An adaptation starring David Suchet for Agatha Christie's Poirot was released as the first episode of Season 12 in 2010, with Martin Shaw as Sir Charles Cartwright, Art Malik as Sir Bartholomew Strange, Kimberley Nixon as Egg Lytton Gore, and Tom Wisdom as Oliver Manders. Ashley Pearce, who previously directed Appointment with Death and Mrs McGinty's Dead for the ITV series, also directed this. The adaptation omitted the character of Satterthwaite and changes a number of details but is generally faithful to the plot of the novel.
A radio production was made for the BBC in 2002, starring John Moffatt as Poirot, Michael Cochrane as Sir Charles, George Cole as Satterthwaite, Beth Chalmers as Hermione Lytton Gore (Egg), the heroine, and Clive Merrison as Sir Bartholomew.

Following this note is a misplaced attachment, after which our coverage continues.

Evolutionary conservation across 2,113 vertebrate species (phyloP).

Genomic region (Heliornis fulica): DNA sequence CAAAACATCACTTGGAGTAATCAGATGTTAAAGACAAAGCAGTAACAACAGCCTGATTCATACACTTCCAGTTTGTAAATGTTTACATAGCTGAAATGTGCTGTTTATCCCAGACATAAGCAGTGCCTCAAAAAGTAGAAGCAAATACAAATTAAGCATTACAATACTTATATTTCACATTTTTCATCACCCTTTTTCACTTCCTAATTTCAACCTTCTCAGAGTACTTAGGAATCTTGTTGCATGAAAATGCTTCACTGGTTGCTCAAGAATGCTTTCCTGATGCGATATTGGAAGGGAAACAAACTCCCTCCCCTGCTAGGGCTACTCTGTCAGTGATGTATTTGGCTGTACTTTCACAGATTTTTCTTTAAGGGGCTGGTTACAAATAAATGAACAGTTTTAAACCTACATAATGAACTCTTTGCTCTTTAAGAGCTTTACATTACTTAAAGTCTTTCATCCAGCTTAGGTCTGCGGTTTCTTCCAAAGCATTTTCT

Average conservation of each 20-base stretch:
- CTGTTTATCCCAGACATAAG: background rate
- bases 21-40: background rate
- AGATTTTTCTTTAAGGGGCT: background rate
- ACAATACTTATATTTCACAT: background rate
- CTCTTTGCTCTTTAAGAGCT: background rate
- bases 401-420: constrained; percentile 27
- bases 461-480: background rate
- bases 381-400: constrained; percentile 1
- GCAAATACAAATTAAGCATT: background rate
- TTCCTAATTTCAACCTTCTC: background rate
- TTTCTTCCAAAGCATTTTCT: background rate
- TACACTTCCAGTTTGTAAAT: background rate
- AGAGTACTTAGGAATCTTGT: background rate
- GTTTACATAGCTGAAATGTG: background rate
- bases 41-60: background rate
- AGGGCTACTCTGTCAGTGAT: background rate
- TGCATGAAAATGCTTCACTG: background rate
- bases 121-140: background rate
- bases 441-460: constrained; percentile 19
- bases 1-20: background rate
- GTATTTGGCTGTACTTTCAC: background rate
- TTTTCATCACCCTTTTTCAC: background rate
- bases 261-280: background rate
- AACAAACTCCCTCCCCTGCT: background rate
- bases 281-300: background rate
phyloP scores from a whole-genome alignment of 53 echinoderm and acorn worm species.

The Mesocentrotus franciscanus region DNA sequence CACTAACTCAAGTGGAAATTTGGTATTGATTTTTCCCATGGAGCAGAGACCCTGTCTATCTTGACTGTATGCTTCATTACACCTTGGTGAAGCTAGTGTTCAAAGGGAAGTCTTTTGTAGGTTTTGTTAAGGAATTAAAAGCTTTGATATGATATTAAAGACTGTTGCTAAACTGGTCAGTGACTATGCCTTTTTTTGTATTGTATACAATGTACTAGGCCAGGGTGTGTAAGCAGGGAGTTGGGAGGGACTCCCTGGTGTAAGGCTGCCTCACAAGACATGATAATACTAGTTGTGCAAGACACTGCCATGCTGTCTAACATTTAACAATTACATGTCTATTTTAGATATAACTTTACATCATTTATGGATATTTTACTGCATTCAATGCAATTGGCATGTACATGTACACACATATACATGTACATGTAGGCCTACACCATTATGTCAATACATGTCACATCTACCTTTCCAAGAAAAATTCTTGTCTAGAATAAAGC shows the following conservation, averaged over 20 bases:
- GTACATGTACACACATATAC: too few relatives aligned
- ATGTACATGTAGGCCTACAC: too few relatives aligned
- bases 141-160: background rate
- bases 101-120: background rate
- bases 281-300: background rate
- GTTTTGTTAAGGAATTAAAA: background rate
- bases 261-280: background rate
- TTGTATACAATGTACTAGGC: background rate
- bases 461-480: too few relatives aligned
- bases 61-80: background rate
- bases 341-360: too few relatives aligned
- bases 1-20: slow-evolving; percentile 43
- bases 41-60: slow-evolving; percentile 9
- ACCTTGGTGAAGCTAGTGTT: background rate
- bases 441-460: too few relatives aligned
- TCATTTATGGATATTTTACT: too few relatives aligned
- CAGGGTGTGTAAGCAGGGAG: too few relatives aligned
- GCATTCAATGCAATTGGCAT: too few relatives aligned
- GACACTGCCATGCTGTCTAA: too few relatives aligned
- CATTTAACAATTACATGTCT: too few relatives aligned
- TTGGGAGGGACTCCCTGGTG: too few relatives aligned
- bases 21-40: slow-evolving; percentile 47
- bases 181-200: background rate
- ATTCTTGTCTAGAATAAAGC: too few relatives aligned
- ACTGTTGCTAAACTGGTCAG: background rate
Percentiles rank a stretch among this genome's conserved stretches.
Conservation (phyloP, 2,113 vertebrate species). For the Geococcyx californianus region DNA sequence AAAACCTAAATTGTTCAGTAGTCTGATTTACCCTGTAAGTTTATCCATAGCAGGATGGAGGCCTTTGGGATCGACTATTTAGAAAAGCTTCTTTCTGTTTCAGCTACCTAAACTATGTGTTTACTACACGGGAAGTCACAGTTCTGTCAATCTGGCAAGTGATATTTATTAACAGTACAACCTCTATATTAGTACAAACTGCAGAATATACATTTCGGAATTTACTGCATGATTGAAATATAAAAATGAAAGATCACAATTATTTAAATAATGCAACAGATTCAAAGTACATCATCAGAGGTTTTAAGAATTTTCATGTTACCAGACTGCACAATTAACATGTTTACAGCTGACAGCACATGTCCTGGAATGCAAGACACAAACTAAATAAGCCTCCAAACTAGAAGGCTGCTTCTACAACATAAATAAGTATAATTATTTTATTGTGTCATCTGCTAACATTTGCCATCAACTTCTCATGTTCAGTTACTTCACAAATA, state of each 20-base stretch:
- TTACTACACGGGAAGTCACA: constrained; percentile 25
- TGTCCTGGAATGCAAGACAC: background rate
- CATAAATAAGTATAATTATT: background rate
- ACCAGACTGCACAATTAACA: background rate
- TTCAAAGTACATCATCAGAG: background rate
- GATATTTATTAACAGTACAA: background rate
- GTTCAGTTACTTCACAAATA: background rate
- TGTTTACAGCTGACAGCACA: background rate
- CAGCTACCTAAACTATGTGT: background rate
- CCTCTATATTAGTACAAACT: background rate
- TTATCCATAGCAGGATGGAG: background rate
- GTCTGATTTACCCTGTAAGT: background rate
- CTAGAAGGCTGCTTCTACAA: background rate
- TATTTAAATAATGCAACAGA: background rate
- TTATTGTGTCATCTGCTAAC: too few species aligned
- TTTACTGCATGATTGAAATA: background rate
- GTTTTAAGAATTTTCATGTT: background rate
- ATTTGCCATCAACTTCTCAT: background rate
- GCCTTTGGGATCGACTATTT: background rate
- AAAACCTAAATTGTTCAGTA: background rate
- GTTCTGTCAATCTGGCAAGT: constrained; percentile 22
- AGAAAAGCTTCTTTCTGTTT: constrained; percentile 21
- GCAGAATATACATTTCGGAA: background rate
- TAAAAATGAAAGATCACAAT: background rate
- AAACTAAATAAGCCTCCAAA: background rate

The production was broadcast across five weekly episodes on BBC Radio 4 and stays predominantly faithful to the novel, with only very subtle changes being made. Sir Charles travels to the South of France in order to get away from Egg, after initially believing she was in love with Oliver Manders, following a goodnight kiss between the two characters. At the end of the story, once Poirot has revealed the motive and the proof of the first wife, Sir Charles storms out of the room, in order to "choose his exit". It is implied he chooses the quicker option of suicide. A shaken and emotional Egg is then taken home by Manders, leaving Poirot and Satterthwaite to contemplate that they could have been the victims to the poison cocktail, at Sir Charles' party.